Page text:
Goodreads blurb: When a man is found murdered in an abandoned building in Osaka in 1973, unflappable detective Sasagaki is assigned to the case. He begins to piece together the connection of two young people who are inextricably linked to the crime; the dark, taciturn son of the victim and the unexpectedly captivating daughter of the main suspect. Over the next twenty years we follow their lives as Sasagaki pursues the case – which remains unsolved – to the point of obsession.
Stark, intriguing and stylish, Journey Under the Midnight Sun is an epic mystery by the bestselling Japanese author.
To be very honest the only reason I picked up this book to read and review was the fact that it was by the same author who had written The Devotion of Suspect X, a book which I am yet to get around to reading, but one based on which I saw a Malayalam movie Drishyam which I immensely enjoyed and found to be extremely well conceptualized. And man, did Journey under the Midnight Sun blow me away or what!!!
As the blurb reads, the book begins with the murder of a pawnbroker which is being investigated by detective Sasagaki from the homicide division of the police. And his investigation leads him to the house of the principal character Yukiho, an unusually captivating girl who seems endowed with maturity and wisdom way beyond her age. Further, Sasagaki is also introduced, albeit briefly with Ryo, the son of the pawnbroker himself as part of his investigations.
The narrative then follows the lives of Yukiho and Ryo over the course of the next two decades and it is using this overarching narrative arc that the author takes us readers on a joyride of a book. Following the decades where computers, the internet, and various other technological innovations are being introduced to Japan, the story tells us about Ryo and his various (mis)adventures operating strictly on the greyer side of prevailing rules and regulations. His trysts with software piracy and various other business ventures are as much a reflection of the seedier side of Japanese society and teenagers in the 80s and 90s as much as they move this particular novel along.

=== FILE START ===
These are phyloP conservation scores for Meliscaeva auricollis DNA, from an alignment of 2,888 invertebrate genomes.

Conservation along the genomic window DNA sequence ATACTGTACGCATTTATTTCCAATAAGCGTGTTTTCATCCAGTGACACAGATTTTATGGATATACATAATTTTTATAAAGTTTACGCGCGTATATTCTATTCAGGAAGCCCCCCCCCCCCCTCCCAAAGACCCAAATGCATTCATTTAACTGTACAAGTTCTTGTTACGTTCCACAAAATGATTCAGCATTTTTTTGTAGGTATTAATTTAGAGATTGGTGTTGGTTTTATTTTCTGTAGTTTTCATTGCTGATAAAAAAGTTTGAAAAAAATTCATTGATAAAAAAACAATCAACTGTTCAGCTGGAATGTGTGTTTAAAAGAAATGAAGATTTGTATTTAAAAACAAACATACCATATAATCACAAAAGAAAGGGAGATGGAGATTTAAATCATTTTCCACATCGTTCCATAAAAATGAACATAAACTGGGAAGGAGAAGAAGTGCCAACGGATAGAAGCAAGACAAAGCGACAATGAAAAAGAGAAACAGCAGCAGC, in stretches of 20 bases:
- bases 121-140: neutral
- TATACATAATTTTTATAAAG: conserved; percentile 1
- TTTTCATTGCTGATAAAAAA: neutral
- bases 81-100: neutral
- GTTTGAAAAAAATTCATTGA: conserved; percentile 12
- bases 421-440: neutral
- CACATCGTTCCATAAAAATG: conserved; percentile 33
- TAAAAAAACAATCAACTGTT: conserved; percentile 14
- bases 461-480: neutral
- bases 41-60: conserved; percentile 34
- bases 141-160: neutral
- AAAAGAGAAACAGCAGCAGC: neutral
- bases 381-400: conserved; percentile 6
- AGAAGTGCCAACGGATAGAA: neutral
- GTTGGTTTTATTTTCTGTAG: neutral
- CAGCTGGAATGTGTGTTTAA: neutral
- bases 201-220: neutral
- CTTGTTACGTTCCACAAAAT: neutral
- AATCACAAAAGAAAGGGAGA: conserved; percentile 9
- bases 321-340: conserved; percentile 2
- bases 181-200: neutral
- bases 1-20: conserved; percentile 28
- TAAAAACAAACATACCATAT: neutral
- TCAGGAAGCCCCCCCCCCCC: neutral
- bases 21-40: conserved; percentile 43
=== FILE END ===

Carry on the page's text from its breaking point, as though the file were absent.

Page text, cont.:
Yukiho’s narrative is more traditional and follows her life as she is adopted by an aunt and seems to come into her own under her aunt’s tutelage. Her blossoming into a beautiful, capable and a woman ‘wanted’ by any man who sets his eyes on her is far more interesting and intriguing. More so because she seems to possess an inalienable ‘aura’ around her. Her ability to captivate men and make them into her puppets seems almost magical and her ability to manipulate almost any and every situation to her advantage is almost unbelievable.
But over the course of these two decades Sasagaki keeps himself busy in trying to figure out the mystery of the unsolved murder of Ryo’s father, the pawnbroker. And the last portion of the book where Sasagaki seems to have cracked the case itself makes for some really interesting reading. It is in this portion that the author puts together the seemingly unconnected and unrelated pieces of the bigger jigsaw puzzle together. Does he manage to solve the mystery, what actually did happen to Ryo’s father forms the crux of the book itself.
Suffice to say that I have become a huge fan of Keigo Hagashino and am making a beeline to read the rest of his books sometime soon after reading this one. Despite its size which is almost double that of other books in its genre, this book truly remains worth the time and effort readers put into it. A truly thoroughly enjoyable read.
The publishers offered a review copy of this book to me in return for an honest and unbiased review of the same.